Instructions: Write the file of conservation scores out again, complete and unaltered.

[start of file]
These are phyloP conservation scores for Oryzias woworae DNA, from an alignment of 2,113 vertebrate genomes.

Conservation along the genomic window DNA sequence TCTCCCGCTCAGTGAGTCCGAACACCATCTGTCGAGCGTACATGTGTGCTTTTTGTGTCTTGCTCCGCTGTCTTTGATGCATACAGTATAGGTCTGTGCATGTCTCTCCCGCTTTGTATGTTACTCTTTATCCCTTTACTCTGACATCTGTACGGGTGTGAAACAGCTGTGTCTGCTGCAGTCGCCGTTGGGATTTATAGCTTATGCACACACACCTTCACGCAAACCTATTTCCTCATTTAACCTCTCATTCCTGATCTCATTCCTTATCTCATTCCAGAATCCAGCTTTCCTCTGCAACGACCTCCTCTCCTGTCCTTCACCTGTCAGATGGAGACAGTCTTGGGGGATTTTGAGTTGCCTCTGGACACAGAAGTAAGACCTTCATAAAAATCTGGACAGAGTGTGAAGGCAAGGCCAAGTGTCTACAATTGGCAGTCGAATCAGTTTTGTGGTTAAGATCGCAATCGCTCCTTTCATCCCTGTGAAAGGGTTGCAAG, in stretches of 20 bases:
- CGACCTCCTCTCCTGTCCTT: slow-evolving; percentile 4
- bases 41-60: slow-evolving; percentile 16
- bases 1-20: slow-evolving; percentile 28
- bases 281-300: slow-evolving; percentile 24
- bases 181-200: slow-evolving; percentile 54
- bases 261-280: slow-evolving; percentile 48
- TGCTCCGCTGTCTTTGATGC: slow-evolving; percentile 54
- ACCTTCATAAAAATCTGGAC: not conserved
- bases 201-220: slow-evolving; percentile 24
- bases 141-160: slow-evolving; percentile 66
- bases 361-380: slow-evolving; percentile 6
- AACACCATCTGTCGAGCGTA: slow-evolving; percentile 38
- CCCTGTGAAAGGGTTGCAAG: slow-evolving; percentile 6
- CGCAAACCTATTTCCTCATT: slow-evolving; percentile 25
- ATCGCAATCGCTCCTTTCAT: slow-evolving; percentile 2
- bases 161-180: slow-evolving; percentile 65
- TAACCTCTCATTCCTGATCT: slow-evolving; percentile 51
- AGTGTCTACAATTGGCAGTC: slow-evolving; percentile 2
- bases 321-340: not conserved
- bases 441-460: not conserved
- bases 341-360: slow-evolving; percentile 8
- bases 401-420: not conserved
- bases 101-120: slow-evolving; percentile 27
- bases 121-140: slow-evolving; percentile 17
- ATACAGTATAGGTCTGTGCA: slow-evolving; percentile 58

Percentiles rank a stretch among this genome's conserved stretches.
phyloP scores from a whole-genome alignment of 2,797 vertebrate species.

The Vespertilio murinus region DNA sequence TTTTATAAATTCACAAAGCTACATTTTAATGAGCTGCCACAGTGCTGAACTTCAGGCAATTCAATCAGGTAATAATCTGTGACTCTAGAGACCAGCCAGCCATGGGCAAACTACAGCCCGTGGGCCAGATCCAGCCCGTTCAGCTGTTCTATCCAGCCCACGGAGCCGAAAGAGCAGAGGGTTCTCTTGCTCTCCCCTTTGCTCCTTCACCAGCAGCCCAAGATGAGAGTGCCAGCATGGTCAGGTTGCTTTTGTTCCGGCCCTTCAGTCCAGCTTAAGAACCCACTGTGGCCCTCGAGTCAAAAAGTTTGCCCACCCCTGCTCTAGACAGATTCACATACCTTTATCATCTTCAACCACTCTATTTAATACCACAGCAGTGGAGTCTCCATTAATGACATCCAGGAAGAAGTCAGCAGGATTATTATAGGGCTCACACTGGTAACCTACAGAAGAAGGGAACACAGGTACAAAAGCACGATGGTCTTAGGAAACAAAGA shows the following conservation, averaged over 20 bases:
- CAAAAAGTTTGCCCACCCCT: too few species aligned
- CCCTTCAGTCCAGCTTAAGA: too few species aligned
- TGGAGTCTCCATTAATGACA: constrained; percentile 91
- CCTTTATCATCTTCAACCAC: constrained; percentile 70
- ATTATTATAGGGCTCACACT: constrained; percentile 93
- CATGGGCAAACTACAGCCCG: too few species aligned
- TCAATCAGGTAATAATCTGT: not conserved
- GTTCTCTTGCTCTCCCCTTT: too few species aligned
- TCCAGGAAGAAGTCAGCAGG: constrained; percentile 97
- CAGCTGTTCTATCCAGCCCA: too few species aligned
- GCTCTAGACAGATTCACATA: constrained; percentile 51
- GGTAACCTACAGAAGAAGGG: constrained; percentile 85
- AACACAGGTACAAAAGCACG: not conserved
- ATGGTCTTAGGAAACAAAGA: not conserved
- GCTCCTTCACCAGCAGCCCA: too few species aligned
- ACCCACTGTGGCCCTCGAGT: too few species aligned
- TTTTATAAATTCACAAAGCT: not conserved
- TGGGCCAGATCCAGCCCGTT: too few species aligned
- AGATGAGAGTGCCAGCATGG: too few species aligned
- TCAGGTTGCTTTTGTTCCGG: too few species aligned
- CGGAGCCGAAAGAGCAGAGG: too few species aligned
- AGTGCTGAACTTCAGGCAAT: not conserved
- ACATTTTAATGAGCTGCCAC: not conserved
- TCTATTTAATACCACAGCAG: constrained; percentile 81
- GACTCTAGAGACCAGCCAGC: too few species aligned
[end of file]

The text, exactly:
These are phyloP conservation scores for Oryzias woworae DNA, from an alignment of 2,113 vertebrate genomes.

Conservation along the genomic window DNA sequence TCTCCCGCTCAGTGAGTCCGAACACCATCTGTCGAGCGTACATGTGTGCTTTTTGTGTCTTGCTCCGCTGTCTTTGATGCATACAGTATAGGTCTGTGCATGTCTCTCCCGCTTTGTATGTTACTCTTTATCCCTTTACTCTGACATCTGTACGGGTGTGAAACAGCTGTGTCTGCTGCAGTCGCCGTTGGGATTTATAGCTTATGCACACACACCTTCACGCAAACCTATTTCCTCATTTAACCTCTCATTCCTGATCTCATTCCTTATCTCATTCCAGAATCCAGCTTTCCTCTGCAACGACCTCCTCTCCTGTCCTTCACCTGTCAGATGGAGACAGTCTTGGGGGATTTTGAGTTGCCTCTGGACACAGAAGTAAGACCTTCATAAAAATCTGGACAGAGTGTGAAGGCAAGGCCAAGTGTCTACAATTGGCAGTCGAATCAGTTTTGTGGTTAAGATCGCAATCGCTCCTTTCATCCCTGTGAAAGGGTTGCAAG, in stretches of 20 bases:
- CGACCTCCTCTCCTGTCCTT: slow-evolving; percentile 4
- bases 41-60: slow-evolving; percentile 16
- bases 1-20: slow-evolving; percentile 28
- bases 281-300: slow-evolving; percentile 24
- bases 181-200: slow-evolving; percentile 54
- bases 261-280: slow-evolving; percentile 48
- TGCTCCGCTGTCTTTGATGC: slow-evolving; percentile 54
- ACCTTCATAAAAATCTGGAC: not conserved
- bases 201-220: slow-evolving; percentile 24
- bases 141-160: slow-evolving; percentile 66
- bases 361-380: slow-evolving; percentile 6
- AACACCATCTGTCGAGCGTA: slow-evolving; percentile 38
- CCCTGTGAAAGGGTTGCAAG: slow-evolving; percentile 6
- CGCAAACCTATTTCCTCATT: slow-evolving; percentile 25
- ATCGCAATCGCTCCTTTCAT: slow-evolving; percentile 2
- bases 161-180: slow-evolving; percentile 65
- TAACCTCTCATTCCTGATCT: slow-evolving; percentile 51
- AGTGTCTACAATTGGCAGTC: slow-evolving; percentile 2
- bases 321-340: not conserved
- bases 441-460: not conserved
- bases 341-360: slow-evolving; percentile 8
- bases 401-420: not conserved
- bases 101-120: slow-evolving; percentile 27
- bases 121-140: slow-evolving; percentile 17
- ATACAGTATAGGTCTGTGCA: slow-evolving; percentile 58

Percentiles rank a stretch among this genome's conserved stretches.
phyloP scores from a whole-genome alignment of 2,797 vertebrate species.

The Vespertilio murinus region DNA sequence TTTTATAAATTCACAAAGCTACATTTTAATGAGCTGCCACAGTGCTGAACTTCAGGCAATTCAATCAGGTAATAATCTGTGACTCTAGAGACCAGCCAGCCATGGGCAAACTACAGCCCGTGGGCCAGATCCAGCCCGTTCAGCTGTTCTATCCAGCCCACGGAGCCGAAAGAGCAGAGGGTTCTCTTGCTCTCCCCTTTGCTCCTTCACCAGCAGCCCAAGATGAGAGTGCCAGCATGGTCAGGTTGCTTTTGTTCCGGCCCTTCAGTCCAGCTTAAGAACCCACTGTGGCCCTCGAGTCAAAAAGTTTGCCCACCCCTGCTCTAGACAGATTCACATACCTTTATCATCTTCAACCACTCTATTTAATACCACAGCAGTGGAGTCTCCATTAATGACATCCAGGAAGAAGTCAGCAGGATTATTATAGGGCTCACACTGGTAACCTACAGAAGAAGGGAACACAGGTACAAAAGCACGATGGTCTTAGGAAACAAAGA shows the following conservation, averaged over 20 bases:
- CAAAAAGTTTGCCCACCCCT: too few species aligned
- CCCTTCAGTCCAGCTTAAGA: too few species aligned
- TGGAGTCTCCATTAATGACA: constrained; percentile 91
- CCTTTATCATCTTCAACCAC: constrained; percentile 70
- ATTATTATAGGGCTCACACT: constrained; percentile 93
- CATGGGCAAACTACAGCCCG: too few species aligned
- TCAATCAGGTAATAATCTGT: not conserved
- GTTCTCTTGCTCTCCCCTTT: too few species aligned
- TCCAGGAAGAAGTCAGCAGG: constrained; percentile 97
- CAGCTGTTCTATCCAGCCCA: too few species aligned
- GCTCTAGACAGATTCACATA: constrained; percentile 51
- GGTAACCTACAGAAGAAGGG: constrained; percentile 85
- AACACAGGTACAAAAGCACG: not conserved
- ATGGTCTTAGGAAACAAAGA: not conserved
- GCTCCTTCACCAGCAGCCCA: too few species aligned
- ACCCACTGTGGCCCTCGAGT: too few species aligned
- TTTTATAAATTCACAAAGCT: not conserved
- TGGGCCAGATCCAGCCCGTT: too few species aligned
- AGATGAGAGTGCCAGCATGG: too few species aligned
- TCAGGTTGCTTTTGTTCCGG: too few species aligned
- CGGAGCCGAAAGAGCAGAGG: too few species aligned
- AGTGCTGAACTTCAGGCAAT: not conserved
- ACATTTTAATGAGCTGCCAC: not conserved
- TCTATTTAATACCACAGCAG: constrained; percentile 81
- GACTCTAGAGACCAGCCAGC: too few species aligned